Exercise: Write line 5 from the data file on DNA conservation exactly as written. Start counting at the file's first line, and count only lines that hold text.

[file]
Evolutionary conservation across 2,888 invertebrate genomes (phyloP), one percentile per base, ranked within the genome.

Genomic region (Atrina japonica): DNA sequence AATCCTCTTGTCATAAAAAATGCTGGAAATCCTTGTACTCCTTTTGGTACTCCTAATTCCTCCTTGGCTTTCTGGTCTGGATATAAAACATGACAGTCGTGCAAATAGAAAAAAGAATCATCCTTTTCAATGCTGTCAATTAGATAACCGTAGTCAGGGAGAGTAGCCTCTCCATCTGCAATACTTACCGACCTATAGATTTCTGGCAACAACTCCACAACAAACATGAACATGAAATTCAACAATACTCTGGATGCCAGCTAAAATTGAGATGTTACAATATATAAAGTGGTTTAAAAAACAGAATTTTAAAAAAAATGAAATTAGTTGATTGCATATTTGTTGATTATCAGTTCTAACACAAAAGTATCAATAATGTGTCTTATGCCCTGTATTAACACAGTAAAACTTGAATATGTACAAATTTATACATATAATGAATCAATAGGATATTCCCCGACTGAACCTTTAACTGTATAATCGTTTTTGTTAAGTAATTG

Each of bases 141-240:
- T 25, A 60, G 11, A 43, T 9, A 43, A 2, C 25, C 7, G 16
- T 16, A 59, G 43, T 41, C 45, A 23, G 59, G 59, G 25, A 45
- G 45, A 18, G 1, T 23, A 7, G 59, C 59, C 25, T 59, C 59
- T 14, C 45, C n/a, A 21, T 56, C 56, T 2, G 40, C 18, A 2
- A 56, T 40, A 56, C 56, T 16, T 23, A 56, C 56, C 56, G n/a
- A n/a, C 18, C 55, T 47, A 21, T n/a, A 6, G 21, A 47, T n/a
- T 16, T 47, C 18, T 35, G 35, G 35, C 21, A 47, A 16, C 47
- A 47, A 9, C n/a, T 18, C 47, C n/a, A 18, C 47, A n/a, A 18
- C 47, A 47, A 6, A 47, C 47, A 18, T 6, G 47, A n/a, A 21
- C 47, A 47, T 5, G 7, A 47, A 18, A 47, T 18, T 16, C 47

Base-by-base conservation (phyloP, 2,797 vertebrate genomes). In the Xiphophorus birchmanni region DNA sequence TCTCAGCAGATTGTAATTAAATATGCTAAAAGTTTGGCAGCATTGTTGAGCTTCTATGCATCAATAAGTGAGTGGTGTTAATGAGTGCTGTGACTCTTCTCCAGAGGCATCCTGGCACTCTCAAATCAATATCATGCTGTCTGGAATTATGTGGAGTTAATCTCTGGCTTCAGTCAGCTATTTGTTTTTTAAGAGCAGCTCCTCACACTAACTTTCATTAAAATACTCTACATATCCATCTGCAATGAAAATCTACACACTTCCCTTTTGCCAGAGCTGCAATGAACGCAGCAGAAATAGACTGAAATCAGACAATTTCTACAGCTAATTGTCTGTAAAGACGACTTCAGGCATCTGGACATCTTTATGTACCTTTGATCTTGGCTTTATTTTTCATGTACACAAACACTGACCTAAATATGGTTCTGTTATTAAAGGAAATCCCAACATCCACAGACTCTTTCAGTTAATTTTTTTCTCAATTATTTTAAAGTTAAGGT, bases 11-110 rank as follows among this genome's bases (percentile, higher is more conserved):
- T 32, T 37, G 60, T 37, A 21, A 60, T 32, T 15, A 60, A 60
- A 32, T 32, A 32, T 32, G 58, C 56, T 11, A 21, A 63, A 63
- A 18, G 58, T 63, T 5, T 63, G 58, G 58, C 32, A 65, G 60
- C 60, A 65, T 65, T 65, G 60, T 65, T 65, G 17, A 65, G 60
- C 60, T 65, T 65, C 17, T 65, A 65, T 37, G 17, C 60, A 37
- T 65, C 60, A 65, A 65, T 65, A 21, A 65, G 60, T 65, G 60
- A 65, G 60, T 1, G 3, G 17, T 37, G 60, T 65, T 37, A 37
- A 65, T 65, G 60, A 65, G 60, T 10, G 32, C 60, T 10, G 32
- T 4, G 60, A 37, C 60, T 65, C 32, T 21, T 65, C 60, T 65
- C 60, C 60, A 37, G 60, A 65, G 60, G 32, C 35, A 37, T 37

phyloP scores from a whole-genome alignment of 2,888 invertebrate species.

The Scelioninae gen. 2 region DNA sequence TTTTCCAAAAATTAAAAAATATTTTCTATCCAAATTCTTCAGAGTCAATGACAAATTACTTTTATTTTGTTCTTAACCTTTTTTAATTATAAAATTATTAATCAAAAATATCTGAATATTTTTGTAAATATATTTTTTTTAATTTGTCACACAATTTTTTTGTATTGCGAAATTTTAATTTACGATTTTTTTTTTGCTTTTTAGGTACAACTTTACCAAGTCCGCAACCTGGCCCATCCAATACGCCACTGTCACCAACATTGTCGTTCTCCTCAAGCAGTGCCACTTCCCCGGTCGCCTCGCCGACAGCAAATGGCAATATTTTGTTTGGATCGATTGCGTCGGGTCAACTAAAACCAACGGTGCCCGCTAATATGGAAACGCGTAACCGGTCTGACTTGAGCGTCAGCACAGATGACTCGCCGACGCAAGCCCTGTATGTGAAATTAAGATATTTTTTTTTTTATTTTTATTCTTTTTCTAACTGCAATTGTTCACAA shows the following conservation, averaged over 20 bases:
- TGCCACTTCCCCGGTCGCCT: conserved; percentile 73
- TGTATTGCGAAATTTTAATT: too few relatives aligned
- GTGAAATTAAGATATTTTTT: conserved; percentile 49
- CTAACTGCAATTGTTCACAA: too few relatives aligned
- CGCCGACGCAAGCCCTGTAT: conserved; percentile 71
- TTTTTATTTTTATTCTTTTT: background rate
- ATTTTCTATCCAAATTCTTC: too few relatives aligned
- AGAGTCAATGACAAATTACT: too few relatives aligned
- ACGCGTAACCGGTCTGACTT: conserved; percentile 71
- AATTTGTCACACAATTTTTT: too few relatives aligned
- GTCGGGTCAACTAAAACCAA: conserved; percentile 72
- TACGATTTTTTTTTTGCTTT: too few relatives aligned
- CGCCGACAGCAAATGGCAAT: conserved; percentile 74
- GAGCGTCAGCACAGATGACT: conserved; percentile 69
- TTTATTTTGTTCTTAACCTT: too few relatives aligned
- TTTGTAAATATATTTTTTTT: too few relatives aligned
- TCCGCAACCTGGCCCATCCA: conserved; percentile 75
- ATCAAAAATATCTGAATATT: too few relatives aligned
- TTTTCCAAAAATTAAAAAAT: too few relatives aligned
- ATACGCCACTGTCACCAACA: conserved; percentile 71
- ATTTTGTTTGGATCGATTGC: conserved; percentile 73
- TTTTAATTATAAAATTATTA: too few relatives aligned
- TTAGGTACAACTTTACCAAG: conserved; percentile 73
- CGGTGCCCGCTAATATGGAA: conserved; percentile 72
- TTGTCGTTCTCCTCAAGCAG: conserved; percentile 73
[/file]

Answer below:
- T 16, A 59, G 43, T 41, C 45, A 23, G 59, G 59, G 25, A 45